Why the Warriors’ attack against the Celtics can be unlocked by mid-range jumpers

BOSTON – As the Warriors look for solutions against the Boston Celtics’ defense, going old school may be the answer even for Friday night’s series in Game 4 of the NBA Finals.

Jordan Bull went into a Game 3 loss on Wednesday at the 3:48 mark in the first quarter with the Warriors dropping 26-11, hoping for any kind of offensive spark. In the Warriors’ second offensive possession after entering the game, Paul exited Kevin Looney’s screen over the top of the arc, slashed one to his right, dribbled and dragged him.

His shot hit the front of the ledge. Right operation, wrong result.

Regardless of the year, as long as Steph Curry and Klay Thompson remain at the Warriors, Golden State will be known for their three-point prowess. Poole, or “Kid Splash,” only adds the entry into the fight to that narrative. Sure, taking shots from a distance never hurts and it would be a welcome sight to return to the winning column.

Going back in time and making use of the mid-range jump shot seems to be a better remedy.

“Yes, just being able to take is what defense gives us,” Paul said Thursday when asked if the mid-range match could help him and the others attack. ‚ÄúSome of the big characters are deeper than others, and some are just a little bit higher.

“Being able to be aggressive and also get to the edge is something that can help.”

The Celtics’ top men play a lot of cover up the Warriors, looking to capitalize on the length on their wings and invite the challenge in the paint. This also leaves the midrange open a few times more.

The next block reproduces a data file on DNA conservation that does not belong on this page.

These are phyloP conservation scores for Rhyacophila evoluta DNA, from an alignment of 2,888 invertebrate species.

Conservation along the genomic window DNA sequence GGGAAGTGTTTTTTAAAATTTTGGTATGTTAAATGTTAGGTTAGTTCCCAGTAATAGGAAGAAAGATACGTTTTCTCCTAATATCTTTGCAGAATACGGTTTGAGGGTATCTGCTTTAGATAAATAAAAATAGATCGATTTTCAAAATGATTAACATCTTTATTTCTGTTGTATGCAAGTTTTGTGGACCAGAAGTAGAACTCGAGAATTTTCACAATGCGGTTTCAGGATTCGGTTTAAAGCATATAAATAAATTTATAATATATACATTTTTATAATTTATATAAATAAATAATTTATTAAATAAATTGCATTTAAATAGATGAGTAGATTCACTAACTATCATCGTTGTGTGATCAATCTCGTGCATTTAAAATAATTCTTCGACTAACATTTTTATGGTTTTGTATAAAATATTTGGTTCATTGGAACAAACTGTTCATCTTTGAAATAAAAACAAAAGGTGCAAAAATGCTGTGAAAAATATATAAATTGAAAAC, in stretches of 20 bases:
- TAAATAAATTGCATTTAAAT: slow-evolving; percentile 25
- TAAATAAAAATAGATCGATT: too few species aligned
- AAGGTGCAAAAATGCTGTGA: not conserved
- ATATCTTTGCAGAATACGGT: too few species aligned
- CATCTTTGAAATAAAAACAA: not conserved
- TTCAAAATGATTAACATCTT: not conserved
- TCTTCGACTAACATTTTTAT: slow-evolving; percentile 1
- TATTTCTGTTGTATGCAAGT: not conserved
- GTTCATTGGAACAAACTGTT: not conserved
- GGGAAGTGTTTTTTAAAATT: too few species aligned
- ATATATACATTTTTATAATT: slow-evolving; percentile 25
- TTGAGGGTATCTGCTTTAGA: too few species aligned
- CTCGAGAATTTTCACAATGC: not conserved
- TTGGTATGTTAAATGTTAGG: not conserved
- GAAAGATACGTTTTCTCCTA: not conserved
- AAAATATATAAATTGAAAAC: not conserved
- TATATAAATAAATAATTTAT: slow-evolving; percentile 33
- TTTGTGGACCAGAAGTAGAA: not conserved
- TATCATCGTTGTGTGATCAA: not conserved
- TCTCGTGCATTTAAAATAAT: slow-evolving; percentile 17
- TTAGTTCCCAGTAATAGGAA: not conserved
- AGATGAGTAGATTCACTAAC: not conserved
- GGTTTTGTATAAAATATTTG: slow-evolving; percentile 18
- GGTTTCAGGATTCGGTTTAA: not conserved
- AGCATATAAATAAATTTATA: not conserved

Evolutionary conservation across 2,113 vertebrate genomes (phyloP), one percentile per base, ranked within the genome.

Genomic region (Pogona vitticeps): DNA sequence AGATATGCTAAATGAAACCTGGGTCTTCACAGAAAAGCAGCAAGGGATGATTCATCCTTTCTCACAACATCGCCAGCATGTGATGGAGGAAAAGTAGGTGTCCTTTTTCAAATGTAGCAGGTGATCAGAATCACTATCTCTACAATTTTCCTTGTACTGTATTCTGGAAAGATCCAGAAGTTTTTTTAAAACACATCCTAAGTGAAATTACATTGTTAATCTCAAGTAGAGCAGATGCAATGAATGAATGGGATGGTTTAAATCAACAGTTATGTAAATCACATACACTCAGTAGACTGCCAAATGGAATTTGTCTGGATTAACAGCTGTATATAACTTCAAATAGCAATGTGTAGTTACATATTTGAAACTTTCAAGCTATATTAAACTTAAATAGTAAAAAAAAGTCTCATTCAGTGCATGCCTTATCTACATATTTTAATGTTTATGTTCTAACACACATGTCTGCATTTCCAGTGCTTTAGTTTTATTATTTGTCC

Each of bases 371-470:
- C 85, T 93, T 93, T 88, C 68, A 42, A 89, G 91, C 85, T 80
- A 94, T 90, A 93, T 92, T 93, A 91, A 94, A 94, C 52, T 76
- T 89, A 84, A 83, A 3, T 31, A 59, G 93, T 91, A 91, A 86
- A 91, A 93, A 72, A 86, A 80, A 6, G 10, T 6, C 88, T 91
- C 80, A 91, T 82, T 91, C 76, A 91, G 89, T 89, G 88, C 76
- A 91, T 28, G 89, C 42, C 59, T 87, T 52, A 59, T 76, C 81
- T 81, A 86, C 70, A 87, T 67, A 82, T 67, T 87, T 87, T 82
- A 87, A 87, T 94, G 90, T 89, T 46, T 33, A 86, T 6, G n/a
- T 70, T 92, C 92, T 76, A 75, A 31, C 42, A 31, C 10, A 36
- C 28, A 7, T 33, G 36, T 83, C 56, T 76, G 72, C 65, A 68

In the regular season, the Warriors made 10 mid-range attempts per game and shot 39.1 percent. During qualifying, that number increased to 11.1 attempts and a cut of 46.9 percent. And against the Celtics, they now put in 12.7 midrange players per game and make 50 percent of them.

Even in their last loss two nights ago, the Warriors went 8 for 14 in mid-range shots. The most and the funniest.

While the Warriors shot 39.1 percent of their mid-range distance in the regular season, they converted 43.8 percent of their shots into the non-restricted paint area. Those success rates turned against the Celtics. They only convert 33.3 percent of their chances to paint, the unrestricted area.

Boston blocked seven shots Wednesday night and the Warriors have now hit 20 times in three games. The Roberts Williams Center has 10 of those blocks. Lean ball exercises and soft floats – these things won’t work. They haven’t stayed yet, and these finals won’t last no matter how long.

“You just have to be aware of where he is,” Andrew Wiggins said on Thursday when asked about playing hard against Williams. “When he’s around the edge, you can’t go up quietly. He’s really good at blocking shots and protecting the edge. You have to be smart about the things you do around the edge.”

Down 15 points and looking to go up again, Wiggins did exactly what he’s talking about with Williams. He didn’t try to get around it, he just tried to be shy. He attacked and punched his body at Williams, putting his left shoulder in his chest and earning a foul call while trying to throw the ball.

If the Warriors want more success against Williams, Wiggins and the others should remember that play. If they want to go forward more offensively and find their rhythm, Paul and the others should remember his first shot attempt from the last game, even though the results are not what he wanted.

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Paul takes 55 percent of his mid-range shots in playoffs. Curry is just behind him at 51.9 percent, followed by Wiggins at 48.5 percent and Thompson at 47 percent.

Frank Rijkaard and Mitch Martin didn’t appear Friday night at TD Garden, but the Warriors are back in their old-school ways with their mid-range game against the Celtics’ star defense.

They can’t stop now.

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